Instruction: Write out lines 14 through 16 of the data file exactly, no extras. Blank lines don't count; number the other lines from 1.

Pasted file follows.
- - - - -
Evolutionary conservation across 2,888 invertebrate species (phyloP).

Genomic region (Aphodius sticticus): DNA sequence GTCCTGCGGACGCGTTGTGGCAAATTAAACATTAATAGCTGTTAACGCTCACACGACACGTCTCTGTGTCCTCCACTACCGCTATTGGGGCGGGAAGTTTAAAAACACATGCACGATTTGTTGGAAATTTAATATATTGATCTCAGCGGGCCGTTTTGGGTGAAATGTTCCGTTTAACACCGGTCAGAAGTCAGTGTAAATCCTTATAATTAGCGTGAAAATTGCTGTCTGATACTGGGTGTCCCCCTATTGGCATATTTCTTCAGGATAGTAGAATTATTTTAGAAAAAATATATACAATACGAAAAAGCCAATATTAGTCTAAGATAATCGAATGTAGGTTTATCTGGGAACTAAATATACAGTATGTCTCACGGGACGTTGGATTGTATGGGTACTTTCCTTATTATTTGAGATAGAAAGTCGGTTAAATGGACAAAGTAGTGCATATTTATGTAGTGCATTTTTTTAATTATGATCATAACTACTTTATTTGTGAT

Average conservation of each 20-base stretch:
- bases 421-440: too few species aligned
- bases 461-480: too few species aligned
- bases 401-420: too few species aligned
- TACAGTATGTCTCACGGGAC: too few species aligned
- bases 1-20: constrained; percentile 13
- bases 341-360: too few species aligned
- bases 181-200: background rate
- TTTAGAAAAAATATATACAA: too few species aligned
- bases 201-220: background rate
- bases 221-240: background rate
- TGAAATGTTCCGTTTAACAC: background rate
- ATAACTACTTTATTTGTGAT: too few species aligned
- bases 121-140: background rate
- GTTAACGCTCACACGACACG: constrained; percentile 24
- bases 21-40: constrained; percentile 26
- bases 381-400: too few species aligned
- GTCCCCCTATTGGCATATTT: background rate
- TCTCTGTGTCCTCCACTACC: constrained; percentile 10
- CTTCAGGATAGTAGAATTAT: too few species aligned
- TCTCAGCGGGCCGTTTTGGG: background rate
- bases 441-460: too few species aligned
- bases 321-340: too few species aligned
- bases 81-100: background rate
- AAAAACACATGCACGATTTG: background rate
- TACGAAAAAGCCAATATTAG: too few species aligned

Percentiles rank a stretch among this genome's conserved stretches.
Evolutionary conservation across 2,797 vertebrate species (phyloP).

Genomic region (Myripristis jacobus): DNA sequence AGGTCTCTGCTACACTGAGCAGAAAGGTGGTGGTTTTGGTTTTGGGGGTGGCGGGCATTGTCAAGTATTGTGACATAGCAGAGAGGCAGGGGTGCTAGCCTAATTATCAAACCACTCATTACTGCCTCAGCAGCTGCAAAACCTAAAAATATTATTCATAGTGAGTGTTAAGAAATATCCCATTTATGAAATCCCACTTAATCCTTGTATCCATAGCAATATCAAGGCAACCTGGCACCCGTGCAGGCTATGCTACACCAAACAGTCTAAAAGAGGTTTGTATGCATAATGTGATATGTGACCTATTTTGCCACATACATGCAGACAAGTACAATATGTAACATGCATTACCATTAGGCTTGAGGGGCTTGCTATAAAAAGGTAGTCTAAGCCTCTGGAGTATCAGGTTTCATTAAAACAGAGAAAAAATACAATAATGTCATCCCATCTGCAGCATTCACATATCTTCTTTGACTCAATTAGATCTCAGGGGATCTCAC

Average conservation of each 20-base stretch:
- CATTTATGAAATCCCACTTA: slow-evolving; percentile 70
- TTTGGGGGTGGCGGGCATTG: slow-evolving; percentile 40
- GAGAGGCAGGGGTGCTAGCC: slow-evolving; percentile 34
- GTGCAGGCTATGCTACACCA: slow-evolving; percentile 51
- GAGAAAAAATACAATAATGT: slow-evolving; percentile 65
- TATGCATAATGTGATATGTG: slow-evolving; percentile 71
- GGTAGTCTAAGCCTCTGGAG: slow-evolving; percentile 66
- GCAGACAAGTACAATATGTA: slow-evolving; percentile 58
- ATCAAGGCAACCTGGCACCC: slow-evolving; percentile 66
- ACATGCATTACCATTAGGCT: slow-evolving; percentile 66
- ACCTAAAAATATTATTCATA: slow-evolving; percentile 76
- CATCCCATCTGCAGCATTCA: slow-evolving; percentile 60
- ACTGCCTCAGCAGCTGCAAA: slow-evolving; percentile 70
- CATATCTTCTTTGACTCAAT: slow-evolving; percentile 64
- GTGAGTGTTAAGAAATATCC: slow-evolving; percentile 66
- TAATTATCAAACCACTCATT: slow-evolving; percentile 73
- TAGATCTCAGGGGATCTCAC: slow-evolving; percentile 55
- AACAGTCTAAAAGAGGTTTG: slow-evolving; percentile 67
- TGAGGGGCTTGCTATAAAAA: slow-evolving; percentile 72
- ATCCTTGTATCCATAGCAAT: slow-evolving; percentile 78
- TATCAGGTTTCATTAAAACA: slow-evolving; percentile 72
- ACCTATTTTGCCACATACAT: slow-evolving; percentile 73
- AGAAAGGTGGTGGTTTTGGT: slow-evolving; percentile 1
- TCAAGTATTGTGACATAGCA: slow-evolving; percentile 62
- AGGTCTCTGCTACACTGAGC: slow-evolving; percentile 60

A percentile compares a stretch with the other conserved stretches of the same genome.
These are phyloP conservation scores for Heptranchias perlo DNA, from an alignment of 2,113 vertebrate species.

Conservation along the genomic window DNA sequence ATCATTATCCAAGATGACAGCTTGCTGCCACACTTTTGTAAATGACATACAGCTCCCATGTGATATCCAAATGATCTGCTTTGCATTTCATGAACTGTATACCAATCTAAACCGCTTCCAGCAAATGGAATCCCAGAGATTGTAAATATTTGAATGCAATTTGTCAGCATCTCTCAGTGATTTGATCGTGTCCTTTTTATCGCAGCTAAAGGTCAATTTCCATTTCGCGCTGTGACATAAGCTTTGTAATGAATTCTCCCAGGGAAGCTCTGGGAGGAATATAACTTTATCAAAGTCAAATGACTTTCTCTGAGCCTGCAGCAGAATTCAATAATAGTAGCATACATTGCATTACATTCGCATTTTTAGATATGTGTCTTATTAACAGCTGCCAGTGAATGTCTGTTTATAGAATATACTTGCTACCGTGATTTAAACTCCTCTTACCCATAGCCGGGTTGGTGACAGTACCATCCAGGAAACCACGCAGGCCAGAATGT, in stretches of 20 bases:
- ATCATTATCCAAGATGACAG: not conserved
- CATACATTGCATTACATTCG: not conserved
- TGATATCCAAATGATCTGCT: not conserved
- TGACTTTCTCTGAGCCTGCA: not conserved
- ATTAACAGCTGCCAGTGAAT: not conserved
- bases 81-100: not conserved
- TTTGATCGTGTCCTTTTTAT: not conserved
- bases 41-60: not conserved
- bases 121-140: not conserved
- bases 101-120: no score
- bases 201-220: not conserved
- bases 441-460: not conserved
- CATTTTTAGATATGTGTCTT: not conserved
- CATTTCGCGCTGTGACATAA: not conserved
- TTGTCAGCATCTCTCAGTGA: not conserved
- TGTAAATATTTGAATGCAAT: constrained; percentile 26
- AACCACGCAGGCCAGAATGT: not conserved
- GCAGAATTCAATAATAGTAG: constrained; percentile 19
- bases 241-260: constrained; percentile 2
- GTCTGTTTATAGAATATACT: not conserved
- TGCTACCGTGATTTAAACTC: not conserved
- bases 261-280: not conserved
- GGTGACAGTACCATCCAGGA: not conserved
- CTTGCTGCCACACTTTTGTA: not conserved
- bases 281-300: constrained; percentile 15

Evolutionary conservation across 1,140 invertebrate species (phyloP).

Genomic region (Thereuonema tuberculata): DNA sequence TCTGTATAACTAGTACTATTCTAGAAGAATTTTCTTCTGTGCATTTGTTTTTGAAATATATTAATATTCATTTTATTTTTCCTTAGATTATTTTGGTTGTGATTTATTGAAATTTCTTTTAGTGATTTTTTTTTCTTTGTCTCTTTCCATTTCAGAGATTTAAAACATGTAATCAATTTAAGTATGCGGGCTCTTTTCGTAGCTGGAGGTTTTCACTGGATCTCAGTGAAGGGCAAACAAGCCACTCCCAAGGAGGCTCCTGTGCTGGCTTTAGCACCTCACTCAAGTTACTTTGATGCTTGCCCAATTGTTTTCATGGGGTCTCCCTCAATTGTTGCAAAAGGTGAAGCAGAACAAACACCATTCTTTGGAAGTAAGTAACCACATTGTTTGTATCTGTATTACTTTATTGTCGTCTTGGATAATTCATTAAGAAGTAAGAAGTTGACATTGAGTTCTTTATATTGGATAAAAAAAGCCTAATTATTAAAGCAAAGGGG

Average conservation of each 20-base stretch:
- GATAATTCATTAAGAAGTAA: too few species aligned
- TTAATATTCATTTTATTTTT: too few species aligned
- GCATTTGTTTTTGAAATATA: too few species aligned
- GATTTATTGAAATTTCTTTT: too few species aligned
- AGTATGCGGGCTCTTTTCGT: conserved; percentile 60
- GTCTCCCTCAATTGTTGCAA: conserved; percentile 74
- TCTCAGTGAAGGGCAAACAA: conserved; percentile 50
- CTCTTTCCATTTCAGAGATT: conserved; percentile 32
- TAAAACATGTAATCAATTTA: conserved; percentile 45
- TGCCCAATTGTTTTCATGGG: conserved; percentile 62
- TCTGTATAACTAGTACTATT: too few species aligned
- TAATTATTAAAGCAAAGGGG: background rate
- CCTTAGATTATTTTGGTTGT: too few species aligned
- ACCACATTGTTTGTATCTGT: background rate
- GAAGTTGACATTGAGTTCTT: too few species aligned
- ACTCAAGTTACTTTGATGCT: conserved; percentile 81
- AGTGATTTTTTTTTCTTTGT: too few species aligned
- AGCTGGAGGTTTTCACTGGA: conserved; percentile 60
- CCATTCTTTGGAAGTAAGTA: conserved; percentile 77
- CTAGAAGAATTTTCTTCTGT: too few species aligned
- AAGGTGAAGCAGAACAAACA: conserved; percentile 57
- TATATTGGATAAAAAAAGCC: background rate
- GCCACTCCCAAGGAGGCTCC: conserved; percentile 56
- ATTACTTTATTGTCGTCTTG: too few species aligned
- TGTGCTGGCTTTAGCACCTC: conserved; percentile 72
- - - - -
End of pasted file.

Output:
- TGAAATGTTCCGTTTAACAC: background rate
- ATAACTACTTTATTTGTGAT: too few species aligned
- bases 121-140: background rate